1 person marked this as a favorite.
Gorbacz wrote:
Neo2151 wrote:


Can gaming get back a little realism, please? Just a lil? :P
Of course we can. In that case, the moment that Huge Giant with his Huge Greatclub hits your Medium sized humanoid, he should be dead regardless of hit points because you know, physics and biology!

You mean that physics and biology that would make Huge Giant collapse under its own weight or some other physics and biology?

RPG Superstar 2009 Top 32, 2010 Top 8

Re HP:

One of the best examples of wounds/vitality I read was in the Stargate RPG.

When O'neil barely pulls his head back and the staff weapon hits the wall next to him? That's vitality damge.

When Jackson gets shot (again) by the staff weapon in the chest? That's wound damage.


Pathfinder Battles Case Subscriber; Pathfinder Adventure Path, Campaign Setting, Card Game, Companion Subscriber
Neo2151 wrote:
Umbranus wrote:

I had the idea when I read that to target someone with a spell you have to either be able to see him or to touch him.

So if I touch someone and cast a ray at him it's still a ranged touch spell and thus it would provoke 3 times following this FAQ.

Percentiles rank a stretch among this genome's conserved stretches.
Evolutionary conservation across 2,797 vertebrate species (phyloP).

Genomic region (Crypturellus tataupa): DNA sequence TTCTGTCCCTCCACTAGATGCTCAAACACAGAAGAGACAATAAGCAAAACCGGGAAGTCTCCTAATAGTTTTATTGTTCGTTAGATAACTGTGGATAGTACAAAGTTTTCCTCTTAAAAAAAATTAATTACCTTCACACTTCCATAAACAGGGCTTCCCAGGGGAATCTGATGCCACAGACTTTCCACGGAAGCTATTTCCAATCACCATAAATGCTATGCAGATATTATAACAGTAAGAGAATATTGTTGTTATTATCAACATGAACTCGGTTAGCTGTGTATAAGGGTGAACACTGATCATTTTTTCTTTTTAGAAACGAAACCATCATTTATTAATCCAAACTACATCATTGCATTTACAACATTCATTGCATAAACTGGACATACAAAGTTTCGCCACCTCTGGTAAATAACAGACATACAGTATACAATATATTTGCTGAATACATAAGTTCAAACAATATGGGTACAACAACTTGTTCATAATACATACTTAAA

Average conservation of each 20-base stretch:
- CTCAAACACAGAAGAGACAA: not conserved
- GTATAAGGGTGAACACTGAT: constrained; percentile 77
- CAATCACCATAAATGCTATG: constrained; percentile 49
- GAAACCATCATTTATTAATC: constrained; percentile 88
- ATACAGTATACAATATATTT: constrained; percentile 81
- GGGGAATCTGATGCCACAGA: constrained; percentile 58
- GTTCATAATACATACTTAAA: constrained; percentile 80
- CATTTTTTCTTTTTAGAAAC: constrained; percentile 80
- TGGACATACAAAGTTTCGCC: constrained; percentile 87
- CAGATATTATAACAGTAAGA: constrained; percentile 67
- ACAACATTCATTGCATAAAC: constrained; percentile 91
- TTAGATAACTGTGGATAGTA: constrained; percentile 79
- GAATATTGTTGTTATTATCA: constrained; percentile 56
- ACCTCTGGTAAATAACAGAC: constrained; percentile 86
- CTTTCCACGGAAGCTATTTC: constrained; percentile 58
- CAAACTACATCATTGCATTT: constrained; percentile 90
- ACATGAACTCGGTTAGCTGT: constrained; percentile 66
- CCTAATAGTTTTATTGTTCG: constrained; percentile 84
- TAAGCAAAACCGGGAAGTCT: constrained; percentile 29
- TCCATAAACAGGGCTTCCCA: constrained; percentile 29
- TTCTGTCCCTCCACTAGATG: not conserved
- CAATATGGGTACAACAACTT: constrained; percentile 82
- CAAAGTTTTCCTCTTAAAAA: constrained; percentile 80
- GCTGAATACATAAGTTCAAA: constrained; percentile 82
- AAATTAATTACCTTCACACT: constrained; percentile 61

- for unarmed touching someone without a held spell
- for casting
- for ranged combat

Which is seriously breaking my suspension of disbelief.

And yet, you only get one AoO when someone moves through your threatened squares, regardless of how many they move through.
Really?
Seriously?
Can gaming get back a little realism, please? Just a lil? :P

You still have to have Combat Reflexes (or some similar ability) to get multiple AoO's against anything. If someone moves through multiple threatened squares, they're still provoking multiple AoO's (last I checked). You just can't necessarily take all of them. The ruling involving casting rays doesn't inherently give anyone extra AoO's.

Shadow Lodge

Pathfinder Comics Subscriber; Pathfinder Adventure Path, Campaign Setting, Card Game, Cards, Companion, Maps, Pawns, Roleplaying Game, Tales Subscriber
MythicFox wrote: